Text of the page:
Monday, August 16, 2010

Northern Monkshood

These gorgeous sandstone cliffs buffering the Cuyahoga River provide habitat for one of the rarest of our plants, and I got to see it last weekend. This picturesque site is located within the city of Akron, and is owned by Metroparks, Serving Summit County. I really apppreciate Mike Johnson of Metroparks for expediting my visit, and his colleague Rob Curtis for guiding me in.

The plant in question does not grow on the cliffs; rather, it occupies the cool shaded sandy soil under the rock overhang.

And here it is: Northern Monkshood, Aconitum noveboracense, an Ohio endangered species and one of the state's six species of Federally Threatened plants. This one is rare everywhere, not just in the Buckeye State.

A member of the Buttercup Family, Ranunculaceae, the monkshood gets its name from that oddly shaped upper corolla. This plant truly is a showstopper.

Even the foliage is attractive. A big Northern Monkshood might reach two feet in height.

The stubby little fruits, which suggest a court jester's hat, can be seen in the upper left. Seed viability is apparently very low, with less than 10% of the seeds being fertile. In addition to reproductive issues, there is a raft of conservation issues with trying to protect and perpetuate this plant, especially at this particular site.

My hat is off to Metroparks for working diligently to save the monkshood. There are only three sites known in Ohio, and this is the largest with 254 plants this year. Another site in an adjoining county is down to two plants. Talk about imperiled! And the third population, in Hocking County, contains perhaps a few dozen plants, I believe.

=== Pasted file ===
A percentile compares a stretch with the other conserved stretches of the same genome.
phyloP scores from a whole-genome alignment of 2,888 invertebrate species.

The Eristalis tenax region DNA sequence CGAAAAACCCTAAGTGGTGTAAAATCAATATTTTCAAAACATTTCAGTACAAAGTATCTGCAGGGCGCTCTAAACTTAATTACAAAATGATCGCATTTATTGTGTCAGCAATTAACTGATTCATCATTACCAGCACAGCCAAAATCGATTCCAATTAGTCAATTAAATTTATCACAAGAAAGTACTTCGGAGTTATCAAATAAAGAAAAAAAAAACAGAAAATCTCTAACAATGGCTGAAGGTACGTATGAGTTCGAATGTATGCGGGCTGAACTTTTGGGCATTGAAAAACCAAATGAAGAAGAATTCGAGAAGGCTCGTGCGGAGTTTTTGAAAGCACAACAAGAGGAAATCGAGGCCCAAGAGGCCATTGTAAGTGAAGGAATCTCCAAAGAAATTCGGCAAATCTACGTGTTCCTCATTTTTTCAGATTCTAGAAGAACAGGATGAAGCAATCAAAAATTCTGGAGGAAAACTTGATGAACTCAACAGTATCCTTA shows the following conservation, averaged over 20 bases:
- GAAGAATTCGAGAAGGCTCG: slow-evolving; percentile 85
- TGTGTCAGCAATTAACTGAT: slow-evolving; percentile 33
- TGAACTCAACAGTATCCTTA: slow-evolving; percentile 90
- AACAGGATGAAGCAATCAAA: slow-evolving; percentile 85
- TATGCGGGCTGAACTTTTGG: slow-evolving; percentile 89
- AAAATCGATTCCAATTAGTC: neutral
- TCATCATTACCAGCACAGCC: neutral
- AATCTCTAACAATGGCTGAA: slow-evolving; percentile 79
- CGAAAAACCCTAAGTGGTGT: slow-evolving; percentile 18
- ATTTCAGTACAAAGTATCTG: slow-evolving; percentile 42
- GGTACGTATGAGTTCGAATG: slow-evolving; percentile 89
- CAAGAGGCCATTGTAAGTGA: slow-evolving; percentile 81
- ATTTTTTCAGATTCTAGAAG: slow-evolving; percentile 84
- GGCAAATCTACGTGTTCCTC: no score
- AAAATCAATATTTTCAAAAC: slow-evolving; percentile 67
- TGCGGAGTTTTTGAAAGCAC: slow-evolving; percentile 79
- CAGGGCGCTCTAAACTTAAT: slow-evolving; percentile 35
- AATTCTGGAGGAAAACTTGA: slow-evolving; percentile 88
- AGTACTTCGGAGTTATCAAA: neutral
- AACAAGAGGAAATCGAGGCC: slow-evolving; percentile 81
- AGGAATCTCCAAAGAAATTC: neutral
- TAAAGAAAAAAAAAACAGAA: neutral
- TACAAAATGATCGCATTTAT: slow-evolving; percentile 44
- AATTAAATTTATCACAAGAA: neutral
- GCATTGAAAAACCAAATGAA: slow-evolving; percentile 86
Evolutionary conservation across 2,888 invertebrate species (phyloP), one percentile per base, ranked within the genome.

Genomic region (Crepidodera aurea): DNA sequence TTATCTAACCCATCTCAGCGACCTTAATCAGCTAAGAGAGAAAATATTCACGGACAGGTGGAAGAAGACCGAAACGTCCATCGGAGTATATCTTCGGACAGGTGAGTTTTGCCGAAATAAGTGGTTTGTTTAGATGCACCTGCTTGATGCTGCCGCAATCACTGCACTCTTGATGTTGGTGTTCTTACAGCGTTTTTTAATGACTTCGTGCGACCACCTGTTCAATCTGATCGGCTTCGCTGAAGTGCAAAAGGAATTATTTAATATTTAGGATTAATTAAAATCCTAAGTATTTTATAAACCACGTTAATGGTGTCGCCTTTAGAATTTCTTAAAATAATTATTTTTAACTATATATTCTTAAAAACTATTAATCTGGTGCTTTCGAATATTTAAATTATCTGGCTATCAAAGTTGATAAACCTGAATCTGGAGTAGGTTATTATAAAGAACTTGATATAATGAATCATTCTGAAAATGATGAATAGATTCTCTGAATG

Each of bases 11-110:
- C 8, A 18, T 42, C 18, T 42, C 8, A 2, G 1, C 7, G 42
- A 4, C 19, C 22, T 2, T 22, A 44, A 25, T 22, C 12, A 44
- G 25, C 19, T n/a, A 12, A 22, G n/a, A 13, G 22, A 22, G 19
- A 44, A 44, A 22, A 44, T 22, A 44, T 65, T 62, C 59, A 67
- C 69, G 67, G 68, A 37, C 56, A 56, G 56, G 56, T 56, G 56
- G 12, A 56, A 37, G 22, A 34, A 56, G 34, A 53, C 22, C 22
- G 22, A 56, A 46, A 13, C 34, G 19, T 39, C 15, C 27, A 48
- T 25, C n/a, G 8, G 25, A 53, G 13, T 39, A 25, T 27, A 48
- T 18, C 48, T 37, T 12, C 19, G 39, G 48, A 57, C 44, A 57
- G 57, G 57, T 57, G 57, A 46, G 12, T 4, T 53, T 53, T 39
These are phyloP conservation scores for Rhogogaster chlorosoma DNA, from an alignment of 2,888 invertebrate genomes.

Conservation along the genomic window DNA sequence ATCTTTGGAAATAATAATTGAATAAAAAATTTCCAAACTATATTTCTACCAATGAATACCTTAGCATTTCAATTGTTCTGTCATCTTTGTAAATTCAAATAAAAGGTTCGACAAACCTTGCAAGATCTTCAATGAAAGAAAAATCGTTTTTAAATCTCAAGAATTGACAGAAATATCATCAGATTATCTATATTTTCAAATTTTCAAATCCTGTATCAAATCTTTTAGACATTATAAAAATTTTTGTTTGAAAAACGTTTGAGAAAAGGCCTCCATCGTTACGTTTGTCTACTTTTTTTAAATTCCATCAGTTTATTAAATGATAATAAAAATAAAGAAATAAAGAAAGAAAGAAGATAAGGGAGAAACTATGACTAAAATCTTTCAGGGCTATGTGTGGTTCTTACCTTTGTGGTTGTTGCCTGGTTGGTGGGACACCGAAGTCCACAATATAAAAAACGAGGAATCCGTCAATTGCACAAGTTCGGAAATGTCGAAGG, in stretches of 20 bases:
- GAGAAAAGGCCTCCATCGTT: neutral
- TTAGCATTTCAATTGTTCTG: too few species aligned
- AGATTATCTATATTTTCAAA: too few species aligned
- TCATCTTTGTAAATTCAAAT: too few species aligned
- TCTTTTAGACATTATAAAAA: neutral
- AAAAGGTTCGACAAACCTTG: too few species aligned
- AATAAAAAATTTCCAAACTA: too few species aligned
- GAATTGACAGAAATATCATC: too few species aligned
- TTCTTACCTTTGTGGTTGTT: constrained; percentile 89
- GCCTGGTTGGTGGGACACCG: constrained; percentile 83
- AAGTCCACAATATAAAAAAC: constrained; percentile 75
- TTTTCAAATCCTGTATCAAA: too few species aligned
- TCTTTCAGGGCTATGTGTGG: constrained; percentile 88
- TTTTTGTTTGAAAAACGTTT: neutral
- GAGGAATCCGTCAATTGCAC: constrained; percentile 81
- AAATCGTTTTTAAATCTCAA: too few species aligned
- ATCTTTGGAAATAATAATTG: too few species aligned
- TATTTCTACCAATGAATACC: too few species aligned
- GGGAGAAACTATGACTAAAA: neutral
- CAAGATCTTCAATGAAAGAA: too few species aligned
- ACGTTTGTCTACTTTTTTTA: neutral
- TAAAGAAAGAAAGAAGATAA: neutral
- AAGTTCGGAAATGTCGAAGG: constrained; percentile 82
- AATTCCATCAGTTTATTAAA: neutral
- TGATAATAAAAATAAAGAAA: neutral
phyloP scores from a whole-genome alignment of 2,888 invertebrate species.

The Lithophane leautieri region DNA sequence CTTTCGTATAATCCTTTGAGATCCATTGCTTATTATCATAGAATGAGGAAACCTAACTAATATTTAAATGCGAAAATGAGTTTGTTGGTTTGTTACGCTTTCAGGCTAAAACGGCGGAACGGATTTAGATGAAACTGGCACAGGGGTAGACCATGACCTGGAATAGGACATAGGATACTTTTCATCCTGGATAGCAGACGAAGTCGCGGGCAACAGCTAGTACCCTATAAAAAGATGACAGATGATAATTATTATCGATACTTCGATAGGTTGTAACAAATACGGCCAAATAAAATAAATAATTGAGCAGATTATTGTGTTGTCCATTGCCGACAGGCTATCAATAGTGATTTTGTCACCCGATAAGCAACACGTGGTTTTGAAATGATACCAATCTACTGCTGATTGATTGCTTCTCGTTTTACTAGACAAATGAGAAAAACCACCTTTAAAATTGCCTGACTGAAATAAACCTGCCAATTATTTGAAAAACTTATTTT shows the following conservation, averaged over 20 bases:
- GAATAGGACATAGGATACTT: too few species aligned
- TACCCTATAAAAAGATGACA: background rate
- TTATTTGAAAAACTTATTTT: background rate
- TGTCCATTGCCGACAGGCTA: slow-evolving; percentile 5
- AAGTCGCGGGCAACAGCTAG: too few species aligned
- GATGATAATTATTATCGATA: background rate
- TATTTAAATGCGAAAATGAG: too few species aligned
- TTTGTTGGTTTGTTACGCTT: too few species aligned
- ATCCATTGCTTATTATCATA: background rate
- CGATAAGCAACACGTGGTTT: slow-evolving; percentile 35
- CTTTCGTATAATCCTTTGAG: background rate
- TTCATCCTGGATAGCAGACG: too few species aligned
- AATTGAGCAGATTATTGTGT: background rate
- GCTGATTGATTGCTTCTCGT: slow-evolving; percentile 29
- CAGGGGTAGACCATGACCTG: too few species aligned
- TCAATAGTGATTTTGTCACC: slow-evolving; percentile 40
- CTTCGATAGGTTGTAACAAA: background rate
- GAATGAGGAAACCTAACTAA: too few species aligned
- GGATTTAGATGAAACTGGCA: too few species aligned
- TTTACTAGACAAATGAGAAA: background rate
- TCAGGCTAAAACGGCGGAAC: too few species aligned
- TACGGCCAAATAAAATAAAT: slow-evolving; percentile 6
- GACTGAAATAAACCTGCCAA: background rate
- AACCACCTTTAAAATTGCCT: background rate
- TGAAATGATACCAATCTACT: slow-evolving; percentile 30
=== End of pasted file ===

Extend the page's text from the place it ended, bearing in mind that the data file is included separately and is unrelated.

A busy highway skirts the upper edge of the gorge in which these monkshood grows, and salt runoff has had a negative impact. Herbivores such as White-tailed Deer tend to nip off the plants when given a chance, and invasive plants, particularly Small-flowered Willow-herb, Epilobium parviflorum, threaten to crowd out the monkshood.
Metroparks, Serving Summit County, has done a great job of dealing with these issues and others, and is intent on creating a situation in which the monkshood thrives. Northern Monkshood is an important and fascinating part of our natural heritage, and I wish all land management agencies worked as hard to protect our natural resources.

I'm glad I got to see Northern Monkshood once again, and I'm grateful that Metroparks is protecting it.


stuckermeadow said...

Hey Jim! Reminds me of Silvery Sedge with same environ requirements. I was updating rare plant records last year in Holmes county and found nice populations of the sedge but would think I would notice foliage of Monkshood if it were around in June. Any other particular requirements?

Anonymous said...

I assume that the state should mandate that the salt used near these plants be calcium-based or magnesium-based instead of sodium-based. I don't know which would be better for them (calcium or magnesium) but it seems obvious that sodium chloride is the worst possible choice.

Ranunculales order plants often are sensitive to salt.